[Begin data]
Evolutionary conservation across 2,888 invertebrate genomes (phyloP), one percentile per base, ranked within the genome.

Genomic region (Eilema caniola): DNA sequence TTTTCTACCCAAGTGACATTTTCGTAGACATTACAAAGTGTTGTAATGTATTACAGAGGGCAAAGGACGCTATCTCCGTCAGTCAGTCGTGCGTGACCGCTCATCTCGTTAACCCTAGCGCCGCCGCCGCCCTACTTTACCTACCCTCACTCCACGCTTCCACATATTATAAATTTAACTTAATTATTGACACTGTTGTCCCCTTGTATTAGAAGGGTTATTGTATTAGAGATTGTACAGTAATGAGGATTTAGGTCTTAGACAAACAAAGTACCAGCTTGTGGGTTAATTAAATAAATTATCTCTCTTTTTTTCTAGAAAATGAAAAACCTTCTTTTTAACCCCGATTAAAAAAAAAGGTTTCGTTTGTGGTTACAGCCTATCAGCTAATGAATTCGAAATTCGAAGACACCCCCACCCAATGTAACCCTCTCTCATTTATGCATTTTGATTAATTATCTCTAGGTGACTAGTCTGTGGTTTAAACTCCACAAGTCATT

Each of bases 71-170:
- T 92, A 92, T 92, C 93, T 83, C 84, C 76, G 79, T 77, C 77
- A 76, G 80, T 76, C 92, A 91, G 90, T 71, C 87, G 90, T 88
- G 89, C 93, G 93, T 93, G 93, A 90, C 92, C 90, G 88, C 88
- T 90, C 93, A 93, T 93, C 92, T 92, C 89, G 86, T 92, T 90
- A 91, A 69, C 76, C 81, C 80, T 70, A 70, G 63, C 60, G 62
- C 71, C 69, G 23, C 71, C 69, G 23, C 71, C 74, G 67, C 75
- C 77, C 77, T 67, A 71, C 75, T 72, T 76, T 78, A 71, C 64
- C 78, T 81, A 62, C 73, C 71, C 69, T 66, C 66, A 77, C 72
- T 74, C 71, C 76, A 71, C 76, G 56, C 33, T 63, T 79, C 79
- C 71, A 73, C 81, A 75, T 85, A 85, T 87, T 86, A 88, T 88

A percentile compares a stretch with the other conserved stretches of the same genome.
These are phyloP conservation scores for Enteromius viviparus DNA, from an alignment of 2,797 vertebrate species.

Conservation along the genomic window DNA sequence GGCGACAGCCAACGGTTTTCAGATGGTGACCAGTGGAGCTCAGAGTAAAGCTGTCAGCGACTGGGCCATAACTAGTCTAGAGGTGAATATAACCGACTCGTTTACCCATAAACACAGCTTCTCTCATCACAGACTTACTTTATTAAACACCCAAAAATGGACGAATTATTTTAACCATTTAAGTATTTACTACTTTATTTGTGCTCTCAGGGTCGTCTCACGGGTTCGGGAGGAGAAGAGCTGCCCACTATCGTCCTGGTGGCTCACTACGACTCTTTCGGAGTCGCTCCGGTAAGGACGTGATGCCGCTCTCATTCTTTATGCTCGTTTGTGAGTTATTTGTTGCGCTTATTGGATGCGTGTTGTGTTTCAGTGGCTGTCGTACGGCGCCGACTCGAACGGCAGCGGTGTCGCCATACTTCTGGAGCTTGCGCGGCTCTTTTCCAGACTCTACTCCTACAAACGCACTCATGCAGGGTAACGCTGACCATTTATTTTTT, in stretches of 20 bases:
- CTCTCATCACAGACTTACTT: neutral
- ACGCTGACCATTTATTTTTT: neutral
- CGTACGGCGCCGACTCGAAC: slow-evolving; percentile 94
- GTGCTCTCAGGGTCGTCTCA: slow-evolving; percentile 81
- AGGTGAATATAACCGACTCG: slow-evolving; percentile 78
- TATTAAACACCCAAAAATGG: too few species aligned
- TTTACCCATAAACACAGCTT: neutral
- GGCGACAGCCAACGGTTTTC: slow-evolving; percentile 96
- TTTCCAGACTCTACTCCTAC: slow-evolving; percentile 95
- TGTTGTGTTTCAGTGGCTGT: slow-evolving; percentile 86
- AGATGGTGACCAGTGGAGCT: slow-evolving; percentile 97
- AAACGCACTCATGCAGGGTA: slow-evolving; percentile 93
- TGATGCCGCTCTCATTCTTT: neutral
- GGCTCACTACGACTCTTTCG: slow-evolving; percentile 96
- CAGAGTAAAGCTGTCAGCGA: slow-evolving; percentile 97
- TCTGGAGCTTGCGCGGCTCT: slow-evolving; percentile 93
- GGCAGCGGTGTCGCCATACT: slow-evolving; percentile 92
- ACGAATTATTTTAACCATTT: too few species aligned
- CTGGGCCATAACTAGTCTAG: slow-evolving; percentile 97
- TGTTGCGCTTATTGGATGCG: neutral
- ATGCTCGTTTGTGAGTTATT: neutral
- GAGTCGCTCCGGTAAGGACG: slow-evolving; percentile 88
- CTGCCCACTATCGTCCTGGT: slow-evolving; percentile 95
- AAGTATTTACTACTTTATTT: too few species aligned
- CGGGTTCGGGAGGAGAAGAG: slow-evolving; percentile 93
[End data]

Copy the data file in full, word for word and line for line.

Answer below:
Evolutionary conservation across 2,888 invertebrate genomes (phyloP), one percentile per base, ranked within the genome.

Genomic region (Eilema caniola): DNA sequence TTTTCTACCCAAGTGACATTTTCGTAGACATTACAAAGTGTTGTAATGTATTACAGAGGGCAAAGGACGCTATCTCCGTCAGTCAGTCGTGCGTGACCGCTCATCTCGTTAACCCTAGCGCCGCCGCCGCCCTACTTTACCTACCCTCACTCCACGCTTCCACATATTATAAATTTAACTTAATTATTGACACTGTTGTCCCCTTGTATTAGAAGGGTTATTGTATTAGAGATTGTACAGTAATGAGGATTTAGGTCTTAGACAAACAAAGTACCAGCTTGTGGGTTAATTAAATAAATTATCTCTCTTTTTTTCTAGAAAATGAAAAACCTTCTTTTTAACCCCGATTAAAAAAAAAGGTTTCGTTTGTGGTTACAGCCTATCAGCTAATGAATTCGAAATTCGAAGACACCCCCACCCAATGTAACCCTCTCTCATTTATGCATTTTGATTAATTATCTCTAGGTGACTAGTCTGTGGTTTAAACTCCACAAGTCATT

Each of bases 71-170:
- T 92, A 92, T 92, C 93, T 83, C 84, C 76, G 79, T 77, C 77
- A 76, G 80, T 76, C 92, A 91, G 90, T 71, C 87, G 90, T 88
- G 89, C 93, G 93, T 93, G 93, A 90, C 92, C 90, G 88, C 88
- T 90, C 93, A 93, T 93, C 92, T 92, C 89, G 86, T 92, T 90
- A 91, A 69, C 76, C 81, C 80, T 70, A 70, G 63, C 60, G 62
- C 71, C 69, G 23, C 71, C 69, G 23, C 71, C 74, G 67, C 75
- C 77, C 77, T 67, A 71, C 75, T 72, T 76, T 78, A 71, C 64
- C 78, T 81, A 62, C 73, C 71, C 69, T 66, C 66, A 77, C 72
- T 74, C 71, C 76, A 71, C 76, G 56, C 33, T 63, T 79, C 79
- C 71, A 73, C 81, A 75, T 85, A 85, T 87, T 86, A 88, T 88

A percentile compares a stretch with the other conserved stretches of the same genome.
These are phyloP conservation scores for Enteromius viviparus DNA, from an alignment of 2,797 vertebrate species.

Conservation along the genomic window DNA sequence GGCGACAGCCAACGGTTTTCAGATGGTGACCAGTGGAGCTCAGAGTAAAGCTGTCAGCGACTGGGCCATAACTAGTCTAGAGGTGAATATAACCGACTCGTTTACCCATAAACACAGCTTCTCTCATCACAGACTTACTTTATTAAACACCCAAAAATGGACGAATTATTTTAACCATTTAAGTATTTACTACTTTATTTGTGCTCTCAGGGTCGTCTCACGGGTTCGGGAGGAGAAGAGCTGCCCACTATCGTCCTGGTGGCTCACTACGACTCTTTCGGAGTCGCTCCGGTAAGGACGTGATGCCGCTCTCATTCTTTATGCTCGTTTGTGAGTTATTTGTTGCGCTTATTGGATGCGTGTTGTGTTTCAGTGGCTGTCGTACGGCGCCGACTCGAACGGCAGCGGTGTCGCCATACTTCTGGAGCTTGCGCGGCTCTTTTCCAGACTCTACTCCTACAAACGCACTCATGCAGGGTAACGCTGACCATTTATTTTTT, in stretches of 20 bases:
- CTCTCATCACAGACTTACTT: neutral
- ACGCTGACCATTTATTTTTT: neutral
- CGTACGGCGCCGACTCGAAC: slow-evolving; percentile 94
- GTGCTCTCAGGGTCGTCTCA: slow-evolving; percentile 81
- AGGTGAATATAACCGACTCG: slow-evolving; percentile 78
- TATTAAACACCCAAAAATGG: too few species aligned
- TTTACCCATAAACACAGCTT: neutral
- GGCGACAGCCAACGGTTTTC: slow-evolving; percentile 96
- TTTCCAGACTCTACTCCTAC: slow-evolving; percentile 95
- TGTTGTGTTTCAGTGGCTGT: slow-evolving; percentile 86
- AGATGGTGACCAGTGGAGCT: slow-evolving; percentile 97
- AAACGCACTCATGCAGGGTA: slow-evolving; percentile 93
- TGATGCCGCTCTCATTCTTT: neutral
- GGCTCACTACGACTCTTTCG: slow-evolving; percentile 96
- CAGAGTAAAGCTGTCAGCGA: slow-evolving; percentile 97
- TCTGGAGCTTGCGCGGCTCT: slow-evolving; percentile 93
- GGCAGCGGTGTCGCCATACT: slow-evolving; percentile 92
- ACGAATTATTTTAACCATTT: too few species aligned
- CTGGGCCATAACTAGTCTAG: slow-evolving; percentile 97
- TGTTGCGCTTATTGGATGCG: neutral
- ATGCTCGTTTGTGAGTTATT: neutral
- GAGTCGCTCCGGTAAGGACG: slow-evolving; percentile 88
- CTGCCCACTATCGTCCTGGT: slow-evolving; percentile 95
- AAGTATTTACTACTTTATTT: too few species aligned
- CGGGTTCGGGAGGAGAAGAG: slow-evolving; percentile 93